Periodic Reporting for period 2 - MicroMOUPE (Microscopy - Making optimal use of photons and electrons)
Reporting period: 2019-09-01 to 2021-02-28
Wave-front shaping: On the one hand, optical wave-front shaping techniques will be used to adapt a microscope to a specific sample, optimizing sensitivity throughout the field of view. On the other hand a wave-front shaping tool based on electron-light interaction will be developed for electron beams, opening up new possibilities for electron optics.
Cavity enhancement: Letting a probe particle interact with a sample multiple times, multiplies the signal, contrast, and signal/noise that is to be expected from such a measurement. This has obvious applications when it comes to the detection of faint signals. In addition to that, multi-passing also increases the signal/noise per interaction of a probe-particle with the sample, which is beneficial for fragile biological samples, where dose has to be minimized. Within the MICROMOUPE project full field of view cavity enhanced microscopes are being developed for optical protein detection, as well as for electron microscopy.
Within these first 18 months, two optical microscopes were designed and set-up, one of them for pushing sensitivity limits of multi-pass microscopy, the other one for sensitivity enhanced measurements using wave-front shaping. The latter one is sketched in Figure 1: In a simple add-on to a commercial microscope, a spatial light modulator allows optimizing the microscope for a specific sample. Both microscopes are currently under test and are optimized with respect to their performance. In addition to that, different cavity enhanced microscopy schemes were analyzed theoretically.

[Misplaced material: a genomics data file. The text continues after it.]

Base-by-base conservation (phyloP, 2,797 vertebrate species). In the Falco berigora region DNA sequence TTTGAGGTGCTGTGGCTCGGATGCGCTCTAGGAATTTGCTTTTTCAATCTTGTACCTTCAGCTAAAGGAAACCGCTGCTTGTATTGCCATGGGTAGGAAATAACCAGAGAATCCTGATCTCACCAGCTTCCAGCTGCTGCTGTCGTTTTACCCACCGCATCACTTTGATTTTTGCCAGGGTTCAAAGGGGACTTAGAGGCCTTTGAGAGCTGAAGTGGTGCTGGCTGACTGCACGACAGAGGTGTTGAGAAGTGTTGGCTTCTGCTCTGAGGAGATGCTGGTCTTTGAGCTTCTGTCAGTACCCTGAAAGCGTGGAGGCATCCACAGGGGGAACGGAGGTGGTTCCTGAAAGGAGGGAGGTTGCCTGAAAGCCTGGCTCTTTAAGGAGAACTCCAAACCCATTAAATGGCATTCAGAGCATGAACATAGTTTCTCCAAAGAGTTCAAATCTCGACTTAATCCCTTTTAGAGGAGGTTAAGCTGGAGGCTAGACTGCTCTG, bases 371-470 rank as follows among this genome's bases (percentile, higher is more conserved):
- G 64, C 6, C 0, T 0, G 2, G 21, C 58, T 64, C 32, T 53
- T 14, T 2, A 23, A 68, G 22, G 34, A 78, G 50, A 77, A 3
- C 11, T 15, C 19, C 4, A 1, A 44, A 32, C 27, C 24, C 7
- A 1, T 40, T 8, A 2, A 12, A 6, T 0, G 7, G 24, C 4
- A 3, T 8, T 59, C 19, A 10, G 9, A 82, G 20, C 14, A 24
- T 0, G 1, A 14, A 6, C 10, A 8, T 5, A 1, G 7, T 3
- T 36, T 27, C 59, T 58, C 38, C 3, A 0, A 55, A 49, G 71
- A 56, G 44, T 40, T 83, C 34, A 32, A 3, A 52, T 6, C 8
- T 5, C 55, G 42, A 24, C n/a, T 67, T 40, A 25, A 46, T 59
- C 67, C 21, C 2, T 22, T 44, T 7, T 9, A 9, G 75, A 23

When it comes to electron microscopy, a setup was installed that should allow us to test wave-front shaping based on ponderomotive potentials. Currently all necessary components of the setup are being tested individually, their full integration is one of the main goals for the next period. Additionally, an electron optical design for a first multi-pass TEM was finalized in co-operation with Stanford University and the QEM collaboration. This first prototype is now being built.
- Demonstration of cavity enhanced optical detection of single proteins beyond the single-pass shot-noise limit.
- Realization of a wave-front shaping device for electrons.
- Demonstration of a first prototype of a multi-pass transmission electron microscope.